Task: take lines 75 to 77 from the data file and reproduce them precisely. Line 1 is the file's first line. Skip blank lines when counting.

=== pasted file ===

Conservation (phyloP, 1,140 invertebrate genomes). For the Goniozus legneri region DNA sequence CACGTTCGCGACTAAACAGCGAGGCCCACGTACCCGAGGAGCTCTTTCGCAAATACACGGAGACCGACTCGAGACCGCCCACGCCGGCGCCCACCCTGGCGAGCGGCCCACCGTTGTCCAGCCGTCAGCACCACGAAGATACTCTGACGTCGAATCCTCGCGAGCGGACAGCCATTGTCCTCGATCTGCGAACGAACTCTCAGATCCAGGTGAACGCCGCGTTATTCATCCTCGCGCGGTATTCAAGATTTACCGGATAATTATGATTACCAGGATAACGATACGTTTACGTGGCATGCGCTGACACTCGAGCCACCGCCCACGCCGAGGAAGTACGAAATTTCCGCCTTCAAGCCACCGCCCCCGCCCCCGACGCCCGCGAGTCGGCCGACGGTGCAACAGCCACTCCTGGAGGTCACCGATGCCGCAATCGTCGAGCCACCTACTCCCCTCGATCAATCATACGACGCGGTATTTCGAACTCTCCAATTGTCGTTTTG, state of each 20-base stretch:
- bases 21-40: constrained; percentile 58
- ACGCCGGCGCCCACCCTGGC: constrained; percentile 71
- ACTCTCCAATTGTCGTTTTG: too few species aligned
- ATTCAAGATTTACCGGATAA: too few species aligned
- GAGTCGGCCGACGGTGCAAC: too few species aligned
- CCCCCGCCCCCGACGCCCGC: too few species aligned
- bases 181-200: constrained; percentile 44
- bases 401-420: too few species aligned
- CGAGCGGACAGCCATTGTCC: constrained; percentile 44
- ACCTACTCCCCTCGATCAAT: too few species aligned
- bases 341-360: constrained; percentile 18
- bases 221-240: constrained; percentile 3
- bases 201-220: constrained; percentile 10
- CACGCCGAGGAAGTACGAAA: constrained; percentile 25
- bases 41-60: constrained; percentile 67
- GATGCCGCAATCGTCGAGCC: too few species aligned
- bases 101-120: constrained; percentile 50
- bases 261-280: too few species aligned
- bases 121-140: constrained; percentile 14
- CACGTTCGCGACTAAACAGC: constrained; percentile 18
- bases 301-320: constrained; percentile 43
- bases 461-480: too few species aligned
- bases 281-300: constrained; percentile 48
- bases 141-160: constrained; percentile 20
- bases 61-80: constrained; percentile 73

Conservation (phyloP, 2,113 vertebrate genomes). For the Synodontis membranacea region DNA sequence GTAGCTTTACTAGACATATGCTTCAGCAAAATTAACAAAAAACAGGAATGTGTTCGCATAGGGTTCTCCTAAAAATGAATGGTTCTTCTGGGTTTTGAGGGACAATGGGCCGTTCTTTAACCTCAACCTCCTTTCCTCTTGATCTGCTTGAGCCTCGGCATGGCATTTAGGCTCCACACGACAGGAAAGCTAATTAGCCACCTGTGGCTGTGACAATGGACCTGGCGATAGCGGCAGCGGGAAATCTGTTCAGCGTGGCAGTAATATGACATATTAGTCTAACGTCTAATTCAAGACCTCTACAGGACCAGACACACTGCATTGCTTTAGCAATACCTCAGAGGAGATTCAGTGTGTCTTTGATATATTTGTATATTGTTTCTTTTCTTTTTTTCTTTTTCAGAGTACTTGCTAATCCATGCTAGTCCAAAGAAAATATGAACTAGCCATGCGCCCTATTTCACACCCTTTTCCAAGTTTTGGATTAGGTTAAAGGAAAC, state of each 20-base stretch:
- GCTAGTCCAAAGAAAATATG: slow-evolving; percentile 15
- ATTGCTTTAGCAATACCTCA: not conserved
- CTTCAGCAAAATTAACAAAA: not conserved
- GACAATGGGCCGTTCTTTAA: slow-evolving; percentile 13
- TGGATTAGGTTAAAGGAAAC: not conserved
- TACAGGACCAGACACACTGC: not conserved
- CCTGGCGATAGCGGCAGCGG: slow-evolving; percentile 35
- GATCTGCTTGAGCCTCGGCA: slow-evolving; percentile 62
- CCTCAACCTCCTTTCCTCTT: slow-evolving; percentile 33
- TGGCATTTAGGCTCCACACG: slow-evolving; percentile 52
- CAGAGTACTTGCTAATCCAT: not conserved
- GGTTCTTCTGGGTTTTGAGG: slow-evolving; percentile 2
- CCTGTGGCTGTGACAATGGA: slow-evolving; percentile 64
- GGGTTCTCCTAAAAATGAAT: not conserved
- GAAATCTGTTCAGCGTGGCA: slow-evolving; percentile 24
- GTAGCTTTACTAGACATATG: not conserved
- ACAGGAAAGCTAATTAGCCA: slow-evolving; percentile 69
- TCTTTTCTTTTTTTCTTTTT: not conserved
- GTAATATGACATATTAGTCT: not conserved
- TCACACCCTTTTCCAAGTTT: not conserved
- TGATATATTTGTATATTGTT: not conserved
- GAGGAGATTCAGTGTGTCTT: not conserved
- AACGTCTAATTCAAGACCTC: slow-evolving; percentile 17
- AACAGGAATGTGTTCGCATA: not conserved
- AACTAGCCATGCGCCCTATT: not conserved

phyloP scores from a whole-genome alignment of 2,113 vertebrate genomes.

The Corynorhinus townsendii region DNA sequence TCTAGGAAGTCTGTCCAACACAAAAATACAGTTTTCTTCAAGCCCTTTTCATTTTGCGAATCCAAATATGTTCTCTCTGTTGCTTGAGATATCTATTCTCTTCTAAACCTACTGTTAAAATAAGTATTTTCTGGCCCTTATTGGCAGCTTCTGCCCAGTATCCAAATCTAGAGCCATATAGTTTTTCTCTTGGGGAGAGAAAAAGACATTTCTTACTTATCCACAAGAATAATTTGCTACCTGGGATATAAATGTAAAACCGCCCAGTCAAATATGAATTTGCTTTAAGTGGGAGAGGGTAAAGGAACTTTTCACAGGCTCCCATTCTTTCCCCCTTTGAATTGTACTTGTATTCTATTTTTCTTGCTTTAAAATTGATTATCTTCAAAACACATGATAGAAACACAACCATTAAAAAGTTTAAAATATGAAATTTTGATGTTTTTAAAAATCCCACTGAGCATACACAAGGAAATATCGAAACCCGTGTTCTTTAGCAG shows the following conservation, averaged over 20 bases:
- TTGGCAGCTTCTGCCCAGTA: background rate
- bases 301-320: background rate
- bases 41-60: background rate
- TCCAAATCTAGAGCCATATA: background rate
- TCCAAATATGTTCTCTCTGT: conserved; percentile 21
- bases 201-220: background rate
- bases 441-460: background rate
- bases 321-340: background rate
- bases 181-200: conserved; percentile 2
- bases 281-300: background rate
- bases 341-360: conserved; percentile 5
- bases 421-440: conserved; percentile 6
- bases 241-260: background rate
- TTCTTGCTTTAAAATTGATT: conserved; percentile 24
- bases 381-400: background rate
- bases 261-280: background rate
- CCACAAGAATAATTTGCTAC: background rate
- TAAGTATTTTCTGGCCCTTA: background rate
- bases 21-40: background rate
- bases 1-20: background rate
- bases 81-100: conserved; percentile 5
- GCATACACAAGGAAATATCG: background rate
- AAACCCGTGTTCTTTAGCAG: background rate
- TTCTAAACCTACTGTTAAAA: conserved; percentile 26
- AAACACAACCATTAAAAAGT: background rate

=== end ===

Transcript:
- bases 81-100: conserved; percentile 5
- GCATACACAAGGAAATATCG: background rate
- AAACCCGTGTTCTTTAGCAG: background rate